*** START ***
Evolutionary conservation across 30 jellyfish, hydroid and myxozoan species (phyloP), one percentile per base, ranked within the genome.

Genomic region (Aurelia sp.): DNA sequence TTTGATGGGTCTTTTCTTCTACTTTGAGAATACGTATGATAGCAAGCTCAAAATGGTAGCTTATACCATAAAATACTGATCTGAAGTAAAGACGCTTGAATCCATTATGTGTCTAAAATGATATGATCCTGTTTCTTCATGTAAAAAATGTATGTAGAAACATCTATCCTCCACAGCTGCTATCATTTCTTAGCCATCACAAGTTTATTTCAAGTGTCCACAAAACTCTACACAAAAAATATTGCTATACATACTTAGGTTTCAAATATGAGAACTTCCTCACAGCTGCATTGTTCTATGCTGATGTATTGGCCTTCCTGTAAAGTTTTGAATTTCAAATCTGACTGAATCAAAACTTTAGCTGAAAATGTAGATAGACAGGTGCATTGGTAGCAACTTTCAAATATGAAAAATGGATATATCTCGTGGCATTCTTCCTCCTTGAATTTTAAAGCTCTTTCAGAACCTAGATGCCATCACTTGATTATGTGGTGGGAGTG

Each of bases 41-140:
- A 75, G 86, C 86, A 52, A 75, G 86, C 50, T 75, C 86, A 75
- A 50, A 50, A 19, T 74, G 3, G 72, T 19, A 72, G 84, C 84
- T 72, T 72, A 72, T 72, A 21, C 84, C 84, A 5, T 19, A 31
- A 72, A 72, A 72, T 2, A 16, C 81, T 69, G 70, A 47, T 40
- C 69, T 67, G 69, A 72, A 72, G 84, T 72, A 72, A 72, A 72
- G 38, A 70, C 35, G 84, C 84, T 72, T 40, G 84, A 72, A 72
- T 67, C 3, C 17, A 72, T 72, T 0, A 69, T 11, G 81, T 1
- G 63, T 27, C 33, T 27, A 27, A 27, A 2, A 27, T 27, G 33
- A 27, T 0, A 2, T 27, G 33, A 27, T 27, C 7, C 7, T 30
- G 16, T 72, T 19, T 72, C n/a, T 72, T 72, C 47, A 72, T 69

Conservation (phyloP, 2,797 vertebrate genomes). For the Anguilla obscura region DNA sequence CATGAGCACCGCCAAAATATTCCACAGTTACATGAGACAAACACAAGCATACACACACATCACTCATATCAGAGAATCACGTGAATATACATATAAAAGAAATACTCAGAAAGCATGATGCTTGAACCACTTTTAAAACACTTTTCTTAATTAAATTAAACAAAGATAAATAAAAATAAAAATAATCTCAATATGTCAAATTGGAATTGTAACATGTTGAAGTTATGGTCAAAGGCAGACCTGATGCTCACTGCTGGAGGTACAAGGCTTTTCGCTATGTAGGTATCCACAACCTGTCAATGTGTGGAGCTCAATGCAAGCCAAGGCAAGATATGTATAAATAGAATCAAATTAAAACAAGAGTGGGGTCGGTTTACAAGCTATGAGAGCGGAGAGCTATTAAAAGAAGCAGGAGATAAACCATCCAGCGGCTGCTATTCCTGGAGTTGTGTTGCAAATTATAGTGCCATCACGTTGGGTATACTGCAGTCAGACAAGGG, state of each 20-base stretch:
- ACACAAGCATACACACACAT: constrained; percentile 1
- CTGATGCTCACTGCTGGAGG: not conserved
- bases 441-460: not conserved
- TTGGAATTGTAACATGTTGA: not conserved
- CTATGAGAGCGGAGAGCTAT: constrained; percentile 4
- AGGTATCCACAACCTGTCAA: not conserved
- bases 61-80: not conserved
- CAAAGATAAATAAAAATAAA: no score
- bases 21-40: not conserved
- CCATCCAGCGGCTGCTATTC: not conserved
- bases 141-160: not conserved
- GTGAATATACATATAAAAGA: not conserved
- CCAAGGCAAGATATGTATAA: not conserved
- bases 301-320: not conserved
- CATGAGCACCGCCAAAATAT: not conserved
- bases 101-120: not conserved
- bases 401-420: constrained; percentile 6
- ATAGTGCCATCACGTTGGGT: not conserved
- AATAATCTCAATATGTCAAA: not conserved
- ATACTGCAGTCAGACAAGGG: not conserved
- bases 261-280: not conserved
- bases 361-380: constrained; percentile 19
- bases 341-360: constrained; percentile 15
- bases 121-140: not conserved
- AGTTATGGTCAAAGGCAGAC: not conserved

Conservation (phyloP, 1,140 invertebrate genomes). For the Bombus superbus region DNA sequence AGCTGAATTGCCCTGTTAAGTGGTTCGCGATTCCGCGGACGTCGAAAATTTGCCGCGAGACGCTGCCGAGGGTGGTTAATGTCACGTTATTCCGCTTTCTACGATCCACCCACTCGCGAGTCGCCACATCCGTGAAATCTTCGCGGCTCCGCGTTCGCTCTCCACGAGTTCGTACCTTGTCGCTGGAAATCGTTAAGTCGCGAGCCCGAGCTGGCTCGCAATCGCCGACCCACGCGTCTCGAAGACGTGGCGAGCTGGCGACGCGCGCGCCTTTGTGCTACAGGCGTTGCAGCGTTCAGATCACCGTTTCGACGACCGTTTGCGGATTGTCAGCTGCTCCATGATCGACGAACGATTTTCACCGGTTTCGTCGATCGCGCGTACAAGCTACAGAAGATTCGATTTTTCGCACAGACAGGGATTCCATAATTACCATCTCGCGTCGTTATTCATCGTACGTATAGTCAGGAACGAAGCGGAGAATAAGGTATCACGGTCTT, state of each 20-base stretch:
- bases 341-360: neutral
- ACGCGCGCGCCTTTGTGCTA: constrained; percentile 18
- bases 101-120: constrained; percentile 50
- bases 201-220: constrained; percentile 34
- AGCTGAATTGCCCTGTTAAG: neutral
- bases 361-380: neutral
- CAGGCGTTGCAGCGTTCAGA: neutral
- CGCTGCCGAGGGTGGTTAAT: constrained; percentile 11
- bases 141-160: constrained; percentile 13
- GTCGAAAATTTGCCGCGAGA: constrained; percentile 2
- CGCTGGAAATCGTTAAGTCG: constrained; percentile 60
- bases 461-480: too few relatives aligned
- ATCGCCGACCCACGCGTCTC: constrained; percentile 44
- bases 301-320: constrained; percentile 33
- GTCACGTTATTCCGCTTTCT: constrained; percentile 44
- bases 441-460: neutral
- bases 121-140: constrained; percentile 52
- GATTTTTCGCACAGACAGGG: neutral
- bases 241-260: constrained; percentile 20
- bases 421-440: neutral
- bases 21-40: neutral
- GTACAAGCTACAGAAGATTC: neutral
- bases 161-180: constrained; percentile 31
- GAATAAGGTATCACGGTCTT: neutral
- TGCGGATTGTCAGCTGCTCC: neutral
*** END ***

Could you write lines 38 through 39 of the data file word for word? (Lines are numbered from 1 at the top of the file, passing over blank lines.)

- bases 121-140: not conserved
- AGTTATGGTCAAAGGCAGAC: not conserved